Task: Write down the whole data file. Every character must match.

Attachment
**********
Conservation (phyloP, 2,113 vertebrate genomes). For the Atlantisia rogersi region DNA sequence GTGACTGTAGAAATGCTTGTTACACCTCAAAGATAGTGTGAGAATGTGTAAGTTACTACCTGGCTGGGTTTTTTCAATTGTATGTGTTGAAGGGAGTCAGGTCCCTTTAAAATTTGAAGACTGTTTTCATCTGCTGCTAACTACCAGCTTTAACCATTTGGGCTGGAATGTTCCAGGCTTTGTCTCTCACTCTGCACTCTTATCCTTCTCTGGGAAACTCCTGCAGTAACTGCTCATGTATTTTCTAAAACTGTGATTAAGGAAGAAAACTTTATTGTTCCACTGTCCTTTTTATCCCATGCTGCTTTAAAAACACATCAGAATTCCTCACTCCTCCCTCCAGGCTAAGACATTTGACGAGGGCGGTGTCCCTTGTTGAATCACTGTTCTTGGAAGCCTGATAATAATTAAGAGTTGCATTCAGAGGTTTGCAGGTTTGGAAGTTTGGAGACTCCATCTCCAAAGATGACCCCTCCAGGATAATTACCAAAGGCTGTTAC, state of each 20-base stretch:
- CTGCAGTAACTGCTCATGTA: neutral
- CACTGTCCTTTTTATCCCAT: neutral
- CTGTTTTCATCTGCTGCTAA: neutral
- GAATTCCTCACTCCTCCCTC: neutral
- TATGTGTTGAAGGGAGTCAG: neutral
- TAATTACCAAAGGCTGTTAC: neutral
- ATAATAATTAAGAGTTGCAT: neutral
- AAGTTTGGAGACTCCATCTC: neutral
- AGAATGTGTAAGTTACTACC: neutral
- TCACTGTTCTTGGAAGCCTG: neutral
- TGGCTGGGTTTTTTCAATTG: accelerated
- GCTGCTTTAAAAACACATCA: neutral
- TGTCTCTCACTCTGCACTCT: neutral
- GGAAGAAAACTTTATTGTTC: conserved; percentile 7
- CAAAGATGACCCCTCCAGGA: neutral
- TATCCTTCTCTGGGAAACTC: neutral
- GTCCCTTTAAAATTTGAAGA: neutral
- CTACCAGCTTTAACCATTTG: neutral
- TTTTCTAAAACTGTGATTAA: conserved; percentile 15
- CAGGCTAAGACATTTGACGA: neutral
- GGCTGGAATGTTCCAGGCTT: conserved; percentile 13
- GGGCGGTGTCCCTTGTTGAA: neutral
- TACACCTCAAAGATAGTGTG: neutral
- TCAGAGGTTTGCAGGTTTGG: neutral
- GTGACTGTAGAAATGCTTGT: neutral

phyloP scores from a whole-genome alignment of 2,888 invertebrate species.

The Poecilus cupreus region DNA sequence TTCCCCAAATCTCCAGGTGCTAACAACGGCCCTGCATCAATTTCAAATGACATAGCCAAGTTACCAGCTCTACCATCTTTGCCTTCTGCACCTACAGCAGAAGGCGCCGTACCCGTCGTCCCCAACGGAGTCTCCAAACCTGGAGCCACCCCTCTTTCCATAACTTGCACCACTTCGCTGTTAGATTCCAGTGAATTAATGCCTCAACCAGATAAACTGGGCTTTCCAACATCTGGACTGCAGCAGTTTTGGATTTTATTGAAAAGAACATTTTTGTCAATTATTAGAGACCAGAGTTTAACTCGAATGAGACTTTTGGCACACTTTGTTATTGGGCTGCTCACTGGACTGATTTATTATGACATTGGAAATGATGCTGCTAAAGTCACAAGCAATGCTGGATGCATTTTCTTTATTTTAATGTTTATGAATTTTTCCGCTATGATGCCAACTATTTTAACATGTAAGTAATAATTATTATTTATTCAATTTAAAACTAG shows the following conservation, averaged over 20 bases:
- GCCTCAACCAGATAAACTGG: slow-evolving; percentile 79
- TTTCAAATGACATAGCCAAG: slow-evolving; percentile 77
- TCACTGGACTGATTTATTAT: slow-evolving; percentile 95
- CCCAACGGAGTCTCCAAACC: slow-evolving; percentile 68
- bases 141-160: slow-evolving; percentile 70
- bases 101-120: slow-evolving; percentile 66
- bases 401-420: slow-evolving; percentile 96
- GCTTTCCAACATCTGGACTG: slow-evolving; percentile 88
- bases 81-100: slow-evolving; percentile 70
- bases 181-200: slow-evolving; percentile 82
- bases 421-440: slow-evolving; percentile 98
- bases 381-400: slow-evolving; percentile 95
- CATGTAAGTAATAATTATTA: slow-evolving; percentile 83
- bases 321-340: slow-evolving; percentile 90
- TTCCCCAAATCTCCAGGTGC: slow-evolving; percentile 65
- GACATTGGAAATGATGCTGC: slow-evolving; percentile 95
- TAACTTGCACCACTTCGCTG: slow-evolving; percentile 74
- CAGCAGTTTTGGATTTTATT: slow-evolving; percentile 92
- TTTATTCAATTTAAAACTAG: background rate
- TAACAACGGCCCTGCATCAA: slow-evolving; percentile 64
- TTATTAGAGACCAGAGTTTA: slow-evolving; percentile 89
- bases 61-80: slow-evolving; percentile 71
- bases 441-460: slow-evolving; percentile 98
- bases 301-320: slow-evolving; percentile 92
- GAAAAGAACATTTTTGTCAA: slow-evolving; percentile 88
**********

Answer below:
Conservation (phyloP, 2,113 vertebrate genomes). For the Atlantisia rogersi region DNA sequence GTGACTGTAGAAATGCTTGTTACACCTCAAAGATAGTGTGAGAATGTGTAAGTTACTACCTGGCTGGGTTTTTTCAATTGTATGTGTTGAAGGGAGTCAGGTCCCTTTAAAATTTGAAGACTGTTTTCATCTGCTGCTAACTACCAGCTTTAACCATTTGGGCTGGAATGTTCCAGGCTTTGTCTCTCACTCTGCACTCTTATCCTTCTCTGGGAAACTCCTGCAGTAACTGCTCATGTATTTTCTAAAACTGTGATTAAGGAAGAAAACTTTATTGTTCCACTGTCCTTTTTATCCCATGCTGCTTTAAAAACACATCAGAATTCCTCACTCCTCCCTCCAGGCTAAGACATTTGACGAGGGCGGTGTCCCTTGTTGAATCACTGTTCTTGGAAGCCTGATAATAATTAAGAGTTGCATTCAGAGGTTTGCAGGTTTGGAAGTTTGGAGACTCCATCTCCAAAGATGACCCCTCCAGGATAATTACCAAAGGCTGTTAC, state of each 20-base stretch:
- CTGCAGTAACTGCTCATGTA: neutral
- CACTGTCCTTTTTATCCCAT: neutral
- CTGTTTTCATCTGCTGCTAA: neutral
- GAATTCCTCACTCCTCCCTC: neutral
- TATGTGTTGAAGGGAGTCAG: neutral
- TAATTACCAAAGGCTGTTAC: neutral
- ATAATAATTAAGAGTTGCAT: neutral
- AAGTTTGGAGACTCCATCTC: neutral
- AGAATGTGTAAGTTACTACC: neutral
- TCACTGTTCTTGGAAGCCTG: neutral
- TGGCTGGGTTTTTTCAATTG: accelerated
- GCTGCTTTAAAAACACATCA: neutral
- TGTCTCTCACTCTGCACTCT: neutral
- GGAAGAAAACTTTATTGTTC: conserved; percentile 7
- CAAAGATGACCCCTCCAGGA: neutral
- TATCCTTCTCTGGGAAACTC: neutral
- GTCCCTTTAAAATTTGAAGA: neutral
- CTACCAGCTTTAACCATTTG: neutral
- TTTTCTAAAACTGTGATTAA: conserved; percentile 15
- CAGGCTAAGACATTTGACGA: neutral
- GGCTGGAATGTTCCAGGCTT: conserved; percentile 13
- GGGCGGTGTCCCTTGTTGAA: neutral
- TACACCTCAAAGATAGTGTG: neutral
- TCAGAGGTTTGCAGGTTTGG: neutral
- GTGACTGTAGAAATGCTTGT: neutral

phyloP scores from a whole-genome alignment of 2,888 invertebrate species.

The Poecilus cupreus region DNA sequence TTCCCCAAATCTCCAGGTGCTAACAACGGCCCTGCATCAATTTCAAATGACATAGCCAAGTTACCAGCTCTACCATCTTTGCCTTCTGCACCTACAGCAGAAGGCGCCGTACCCGTCGTCCCCAACGGAGTCTCCAAACCTGGAGCCACCCCTCTTTCCATAACTTGCACCACTTCGCTGTTAGATTCCAGTGAATTAATGCCTCAACCAGATAAACTGGGCTTTCCAACATCTGGACTGCAGCAGTTTTGGATTTTATTGAAAAGAACATTTTTGTCAATTATTAGAGACCAGAGTTTAACTCGAATGAGACTTTTGGCACACTTTGTTATTGGGCTGCTCACTGGACTGATTTATTATGACATTGGAAATGATGCTGCTAAAGTCACAAGCAATGCTGGATGCATTTTCTTTATTTTAATGTTTATGAATTTTTCCGCTATGATGCCAACTATTTTAACATGTAAGTAATAATTATTATTTATTCAATTTAAAACTAG shows the following conservation, averaged over 20 bases:
- GCCTCAACCAGATAAACTGG: slow-evolving; percentile 79
- TTTCAAATGACATAGCCAAG: slow-evolving; percentile 77
- TCACTGGACTGATTTATTAT: slow-evolving; percentile 95
- CCCAACGGAGTCTCCAAACC: slow-evolving; percentile 68
- bases 141-160: slow-evolving; percentile 70
- bases 101-120: slow-evolving; percentile 66
- bases 401-420: slow-evolving; percentile 96
- GCTTTCCAACATCTGGACTG: slow-evolving; percentile 88
- bases 81-100: slow-evolving; percentile 70
- bases 181-200: slow-evolving; percentile 82
- bases 421-440: slow-evolving; percentile 98
- bases 381-400: slow-evolving; percentile 95
- CATGTAAGTAATAATTATTA: slow-evolving; percentile 83
- bases 321-340: slow-evolving; percentile 90
- TTCCCCAAATCTCCAGGTGC: slow-evolving; percentile 65
- GACATTGGAAATGATGCTGC: slow-evolving; percentile 95
- TAACTTGCACCACTTCGCTG: slow-evolving; percentile 74
- CAGCAGTTTTGGATTTTATT: slow-evolving; percentile 92
- TTTATTCAATTTAAAACTAG: background rate
- TAACAACGGCCCTGCATCAA: slow-evolving; percentile 64
- TTATTAGAGACCAGAGTTTA: slow-evolving; percentile 89
- bases 61-80: slow-evolving; percentile 71
- bases 441-460: slow-evolving; percentile 98
- bases 301-320: slow-evolving; percentile 92
- GAAAAGAACATTTTTGTCAA: slow-evolving; percentile 88